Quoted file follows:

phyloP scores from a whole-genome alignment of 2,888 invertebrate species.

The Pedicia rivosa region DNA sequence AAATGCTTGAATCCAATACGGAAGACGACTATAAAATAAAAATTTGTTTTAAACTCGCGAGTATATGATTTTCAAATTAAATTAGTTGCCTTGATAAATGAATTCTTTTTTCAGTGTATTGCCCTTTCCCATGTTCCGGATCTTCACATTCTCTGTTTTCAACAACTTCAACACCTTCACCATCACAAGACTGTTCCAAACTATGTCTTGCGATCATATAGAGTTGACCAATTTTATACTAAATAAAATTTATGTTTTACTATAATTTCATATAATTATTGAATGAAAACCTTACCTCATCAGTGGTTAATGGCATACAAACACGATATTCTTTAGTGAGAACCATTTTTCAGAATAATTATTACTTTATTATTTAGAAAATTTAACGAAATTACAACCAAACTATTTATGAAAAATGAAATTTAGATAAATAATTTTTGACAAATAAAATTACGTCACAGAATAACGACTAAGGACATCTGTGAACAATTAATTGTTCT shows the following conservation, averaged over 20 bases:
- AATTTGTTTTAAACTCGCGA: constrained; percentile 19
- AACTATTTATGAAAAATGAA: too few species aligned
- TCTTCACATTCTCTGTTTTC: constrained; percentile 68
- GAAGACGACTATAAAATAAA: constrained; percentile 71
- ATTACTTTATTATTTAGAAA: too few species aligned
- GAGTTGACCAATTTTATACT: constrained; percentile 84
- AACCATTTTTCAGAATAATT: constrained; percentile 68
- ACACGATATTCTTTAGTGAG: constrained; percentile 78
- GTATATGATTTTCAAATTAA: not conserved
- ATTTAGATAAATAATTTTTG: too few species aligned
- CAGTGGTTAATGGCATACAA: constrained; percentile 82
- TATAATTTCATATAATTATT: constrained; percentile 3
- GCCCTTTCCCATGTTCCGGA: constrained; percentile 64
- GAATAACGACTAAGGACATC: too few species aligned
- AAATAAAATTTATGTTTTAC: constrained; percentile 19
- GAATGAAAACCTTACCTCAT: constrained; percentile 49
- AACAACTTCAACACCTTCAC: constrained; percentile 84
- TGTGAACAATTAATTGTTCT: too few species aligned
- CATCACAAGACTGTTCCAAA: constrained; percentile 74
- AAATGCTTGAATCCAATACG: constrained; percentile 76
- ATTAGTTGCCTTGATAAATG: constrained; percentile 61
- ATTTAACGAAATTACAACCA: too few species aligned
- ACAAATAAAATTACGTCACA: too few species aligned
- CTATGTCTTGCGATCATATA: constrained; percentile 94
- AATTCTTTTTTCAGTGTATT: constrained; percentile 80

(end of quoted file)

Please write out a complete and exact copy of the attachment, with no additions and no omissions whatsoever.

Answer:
phyloP scores from a whole-genome alignment of 2,888 invertebrate species.

The Pedicia rivosa region DNA sequence AAATGCTTGAATCCAATACGGAAGACGACTATAAAATAAAAATTTGTTTTAAACTCGCGAGTATATGATTTTCAAATTAAATTAGTTGCCTTGATAAATGAATTCTTTTTTCAGTGTATTGCCCTTTCCCATGTTCCGGATCTTCACATTCTCTGTTTTCAACAACTTCAACACCTTCACCATCACAAGACTGTTCCAAACTATGTCTTGCGATCATATAGAGTTGACCAATTTTATACTAAATAAAATTTATGTTTTACTATAATTTCATATAATTATTGAATGAAAACCTTACCTCATCAGTGGTTAATGGCATACAAACACGATATTCTTTAGTGAGAACCATTTTTCAGAATAATTATTACTTTATTATTTAGAAAATTTAACGAAATTACAACCAAACTATTTATGAAAAATGAAATTTAGATAAATAATTTTTGACAAATAAAATTACGTCACAGAATAACGACTAAGGACATCTGTGAACAATTAATTGTTCT shows the following conservation, averaged over 20 bases:
- AATTTGTTTTAAACTCGCGA: constrained; percentile 19
- AACTATTTATGAAAAATGAA: too few species aligned
- TCTTCACATTCTCTGTTTTC: constrained; percentile 68
- GAAGACGACTATAAAATAAA: constrained; percentile 71
- ATTACTTTATTATTTAGAAA: too few species aligned
- GAGTTGACCAATTTTATACT: constrained; percentile 84
- AACCATTTTTCAGAATAATT: constrained; percentile 68
- ACACGATATTCTTTAGTGAG: constrained; percentile 78
- GTATATGATTTTCAAATTAA: not conserved
- ATTTAGATAAATAATTTTTG: too few species aligned
- CAGTGGTTAATGGCATACAA: constrained; percentile 82
- TATAATTTCATATAATTATT: constrained; percentile 3
- GCCCTTTCCCATGTTCCGGA: constrained; percentile 64
- GAATAACGACTAAGGACATC: too few species aligned
- AAATAAAATTTATGTTTTAC: constrained; percentile 19
- GAATGAAAACCTTACCTCAT: constrained; percentile 49
- AACAACTTCAACACCTTCAC: constrained; percentile 84
- TGTGAACAATTAATTGTTCT: too few species aligned
- CATCACAAGACTGTTCCAAA: constrained; percentile 74
- AAATGCTTGAATCCAATACG: constrained; percentile 76
- ATTAGTTGCCTTGATAAATG: constrained; percentile 61
- ATTTAACGAAATTACAACCA: too few species aligned
- ACAAATAAAATTACGTCACA: too few species aligned
- CTATGTCTTGCGATCATATA: constrained; percentile 94
- AATTCTTTTTTCAGTGTATT: constrained; percentile 80